Protective proceeding in Uber class action is driven out of NSW

With doubt as to whether Supreme Court Act 1986 (Vic), s 33ZE applies to claims of non-Victorian class members, mirror proceeding commenced in New South Wales is transferred to Victoria

This decision arises in the context of the Uber Class Action. The Uber Class Action was commenced in the Supreme Court of Victoria on behalf of taxi and hire car industry participants in Victoria, New South Wales and Queensland. In their defences, the Australian Uber entities (being the defendants incorporated in Australia) pleaded that the filing of the proceeding in the Supreme Court of Victoria did not operate to toll the limitation period for non-Victorian class members – in other words, that s 33ZE of the Supreme Court Act 1986 (Vic) does not operate in respect of claims where the governing law in respect of the claim is other than Victoria.

Accordingly, a protective proceeding (NSW Proceeding) was filed in the Supreme Court of New South Wales on behalf of NSW class members. The NSW Proceeding was referred to the Court of Appeal for consideration as to whether the NSW Proceeding ought to be transferred back to the Supreme Court of Victoria. The transfer was opposed by the plaintiff who argued that it would cause NSW class members to lose the protection of s 182 of the Civil Procedure Act 2005 (NSW) (CPA) (the NSW equivalent of s 33ZE) as a result of the initial filing of the NSW Proceeding, and that in those circumstances the Court could not be affirmatively satisfied that it was in the interests of justice to transfer the NSW Proceeding.

At [14]-[15] President Bell acknowledged the importance of the tolling of limitation periods:

[14] The suspension of limitation periods is a feature of class action legislation… It is functionally important because, although group members are not strictly parties to group or class action proceedings, their claims are “in play”, as it were, and not necessarily to their knowledge or approval.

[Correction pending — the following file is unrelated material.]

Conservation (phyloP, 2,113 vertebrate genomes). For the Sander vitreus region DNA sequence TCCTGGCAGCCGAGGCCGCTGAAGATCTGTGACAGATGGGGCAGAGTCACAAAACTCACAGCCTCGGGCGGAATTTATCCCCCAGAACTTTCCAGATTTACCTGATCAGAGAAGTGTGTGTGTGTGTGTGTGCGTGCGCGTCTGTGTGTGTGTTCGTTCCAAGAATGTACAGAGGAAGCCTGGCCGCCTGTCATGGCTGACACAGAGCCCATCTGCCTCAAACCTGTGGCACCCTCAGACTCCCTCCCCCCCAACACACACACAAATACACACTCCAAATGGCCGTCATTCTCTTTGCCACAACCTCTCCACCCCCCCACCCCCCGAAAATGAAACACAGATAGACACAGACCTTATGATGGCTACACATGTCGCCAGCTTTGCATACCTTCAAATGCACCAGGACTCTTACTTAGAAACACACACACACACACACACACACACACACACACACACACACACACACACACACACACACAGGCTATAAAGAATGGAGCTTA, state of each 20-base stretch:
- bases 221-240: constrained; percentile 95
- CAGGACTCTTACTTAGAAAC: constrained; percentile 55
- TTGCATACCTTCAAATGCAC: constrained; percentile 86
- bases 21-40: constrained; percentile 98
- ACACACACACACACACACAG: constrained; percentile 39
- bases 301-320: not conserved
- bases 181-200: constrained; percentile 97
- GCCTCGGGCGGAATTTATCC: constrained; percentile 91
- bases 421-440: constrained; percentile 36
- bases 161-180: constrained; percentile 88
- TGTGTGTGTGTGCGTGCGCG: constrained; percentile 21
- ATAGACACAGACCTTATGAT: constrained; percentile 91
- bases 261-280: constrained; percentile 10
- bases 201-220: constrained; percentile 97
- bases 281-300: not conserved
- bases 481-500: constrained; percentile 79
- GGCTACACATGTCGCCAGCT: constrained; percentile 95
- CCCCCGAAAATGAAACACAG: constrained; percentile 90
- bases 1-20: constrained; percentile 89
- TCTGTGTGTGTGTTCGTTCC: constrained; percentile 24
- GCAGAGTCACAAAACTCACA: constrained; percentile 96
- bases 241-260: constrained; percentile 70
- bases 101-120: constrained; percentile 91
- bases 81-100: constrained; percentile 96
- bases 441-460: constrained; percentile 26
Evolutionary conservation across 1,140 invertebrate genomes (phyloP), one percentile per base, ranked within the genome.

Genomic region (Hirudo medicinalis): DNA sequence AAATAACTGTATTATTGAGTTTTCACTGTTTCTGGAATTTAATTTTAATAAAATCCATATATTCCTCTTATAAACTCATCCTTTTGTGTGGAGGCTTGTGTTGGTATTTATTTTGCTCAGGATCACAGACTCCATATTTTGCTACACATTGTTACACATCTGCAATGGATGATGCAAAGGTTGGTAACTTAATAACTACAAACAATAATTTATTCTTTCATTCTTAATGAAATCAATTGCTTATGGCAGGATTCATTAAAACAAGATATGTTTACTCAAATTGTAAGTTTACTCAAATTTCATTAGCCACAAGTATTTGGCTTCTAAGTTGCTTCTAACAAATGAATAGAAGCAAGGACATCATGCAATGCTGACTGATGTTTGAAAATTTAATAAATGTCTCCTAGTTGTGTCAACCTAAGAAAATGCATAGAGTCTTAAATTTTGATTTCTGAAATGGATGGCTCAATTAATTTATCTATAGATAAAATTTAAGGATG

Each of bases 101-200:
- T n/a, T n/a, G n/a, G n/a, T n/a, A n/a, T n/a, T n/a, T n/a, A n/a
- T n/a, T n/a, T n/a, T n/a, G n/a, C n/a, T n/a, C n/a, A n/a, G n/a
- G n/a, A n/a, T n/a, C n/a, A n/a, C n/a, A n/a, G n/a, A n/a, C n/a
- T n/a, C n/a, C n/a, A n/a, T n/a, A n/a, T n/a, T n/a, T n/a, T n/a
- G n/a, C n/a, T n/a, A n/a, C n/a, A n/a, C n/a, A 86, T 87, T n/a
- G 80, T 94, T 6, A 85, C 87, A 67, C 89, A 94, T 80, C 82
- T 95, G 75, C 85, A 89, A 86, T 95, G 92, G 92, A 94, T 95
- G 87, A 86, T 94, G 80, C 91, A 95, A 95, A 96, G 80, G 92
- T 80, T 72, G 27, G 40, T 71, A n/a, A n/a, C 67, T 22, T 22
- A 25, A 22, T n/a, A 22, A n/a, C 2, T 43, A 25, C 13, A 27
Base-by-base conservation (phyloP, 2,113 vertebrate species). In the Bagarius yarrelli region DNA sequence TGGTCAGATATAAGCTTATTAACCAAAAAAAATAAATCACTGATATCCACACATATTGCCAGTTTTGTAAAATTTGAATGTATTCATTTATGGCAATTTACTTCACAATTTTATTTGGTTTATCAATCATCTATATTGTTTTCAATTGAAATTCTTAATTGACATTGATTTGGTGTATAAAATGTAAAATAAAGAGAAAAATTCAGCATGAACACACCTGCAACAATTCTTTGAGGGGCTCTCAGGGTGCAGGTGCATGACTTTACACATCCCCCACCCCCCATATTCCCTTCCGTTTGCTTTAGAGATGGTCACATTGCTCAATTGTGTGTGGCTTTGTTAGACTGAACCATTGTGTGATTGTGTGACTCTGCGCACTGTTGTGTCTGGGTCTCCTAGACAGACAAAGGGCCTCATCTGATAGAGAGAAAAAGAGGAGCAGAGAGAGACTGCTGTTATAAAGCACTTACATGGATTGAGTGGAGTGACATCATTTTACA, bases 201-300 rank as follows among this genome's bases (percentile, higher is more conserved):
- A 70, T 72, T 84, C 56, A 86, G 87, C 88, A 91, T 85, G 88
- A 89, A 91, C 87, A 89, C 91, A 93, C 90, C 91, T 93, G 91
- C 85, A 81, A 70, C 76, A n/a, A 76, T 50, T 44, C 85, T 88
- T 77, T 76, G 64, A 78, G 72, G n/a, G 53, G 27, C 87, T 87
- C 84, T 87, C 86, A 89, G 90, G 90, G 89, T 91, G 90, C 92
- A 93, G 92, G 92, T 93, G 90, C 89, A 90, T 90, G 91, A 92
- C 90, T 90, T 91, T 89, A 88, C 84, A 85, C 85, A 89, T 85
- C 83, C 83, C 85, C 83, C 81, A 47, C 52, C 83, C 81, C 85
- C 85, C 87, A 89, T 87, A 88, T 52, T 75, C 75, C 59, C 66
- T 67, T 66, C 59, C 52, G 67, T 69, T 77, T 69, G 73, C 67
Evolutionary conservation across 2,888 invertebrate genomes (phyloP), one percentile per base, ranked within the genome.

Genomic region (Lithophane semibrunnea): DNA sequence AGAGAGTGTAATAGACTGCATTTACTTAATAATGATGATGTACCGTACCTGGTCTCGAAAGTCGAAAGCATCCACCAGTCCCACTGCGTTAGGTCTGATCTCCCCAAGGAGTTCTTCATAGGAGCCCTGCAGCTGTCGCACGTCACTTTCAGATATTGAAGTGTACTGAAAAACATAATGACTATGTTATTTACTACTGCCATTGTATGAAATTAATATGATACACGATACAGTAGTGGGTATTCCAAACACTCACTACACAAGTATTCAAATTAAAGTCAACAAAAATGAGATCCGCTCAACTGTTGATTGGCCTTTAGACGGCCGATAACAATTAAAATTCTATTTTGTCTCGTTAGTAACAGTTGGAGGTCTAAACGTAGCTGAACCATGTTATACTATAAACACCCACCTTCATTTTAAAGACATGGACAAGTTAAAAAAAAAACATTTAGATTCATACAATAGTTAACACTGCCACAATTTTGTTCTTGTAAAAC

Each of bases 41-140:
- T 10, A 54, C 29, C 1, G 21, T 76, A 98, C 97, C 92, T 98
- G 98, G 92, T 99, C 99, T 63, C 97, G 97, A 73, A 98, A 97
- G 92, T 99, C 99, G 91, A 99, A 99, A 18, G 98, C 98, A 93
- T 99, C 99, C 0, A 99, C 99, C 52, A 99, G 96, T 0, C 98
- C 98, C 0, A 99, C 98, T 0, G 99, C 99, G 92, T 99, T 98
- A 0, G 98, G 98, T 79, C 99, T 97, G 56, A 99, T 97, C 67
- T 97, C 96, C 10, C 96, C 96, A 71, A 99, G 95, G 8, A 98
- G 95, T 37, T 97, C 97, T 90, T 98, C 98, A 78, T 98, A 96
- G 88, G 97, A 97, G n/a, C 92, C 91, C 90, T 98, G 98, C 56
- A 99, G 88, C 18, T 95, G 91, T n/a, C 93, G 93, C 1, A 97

[15] Even if they have knowledge and are happy to be a member of the group or the class, they may, at a subsequent stage of the proceedings, elect to opt out of the class or group, and the legislatures have taken the view that they should not be at the risk of limitation periods having either expired or continued to run in such circumstances.

Following the hearing, both the Australian Uber entities and the foreign Uber entities (who after the hearing filed unconditional appearances) agreed to provide an undertaking that they would not rely on any defence that s 182 of the CPA ceased to operate following the transfer of the NSW Proceeding to the Supreme Court of Victoria. Following this, the plaintiff agreed to the form of the undertaking and did not oppose the transfer in circumstances where the undertakings were provided. As such, the issue was resolved without the need for the Court to rule upon the issue (noting however that in obiter at [40], Garling J commented that the issue ought to be resolved by way of uniform legislative reform across Australia).

Stewart v Uber Technologies Inc [2020] NSWCA 208

New South Wales Court of Appeal,

Bell P, Meagher JA and Garling J,

3 September 2020

Plaintiff’s Solicitors: Maurice Blackburn;          

Defendants’ Solicitors: Herbert Smith Freehills;

Plaintiff’s Funder: Harbour

Austlii link:;query=Stewart%20v%20Uber%20Technologies%20;mask_path


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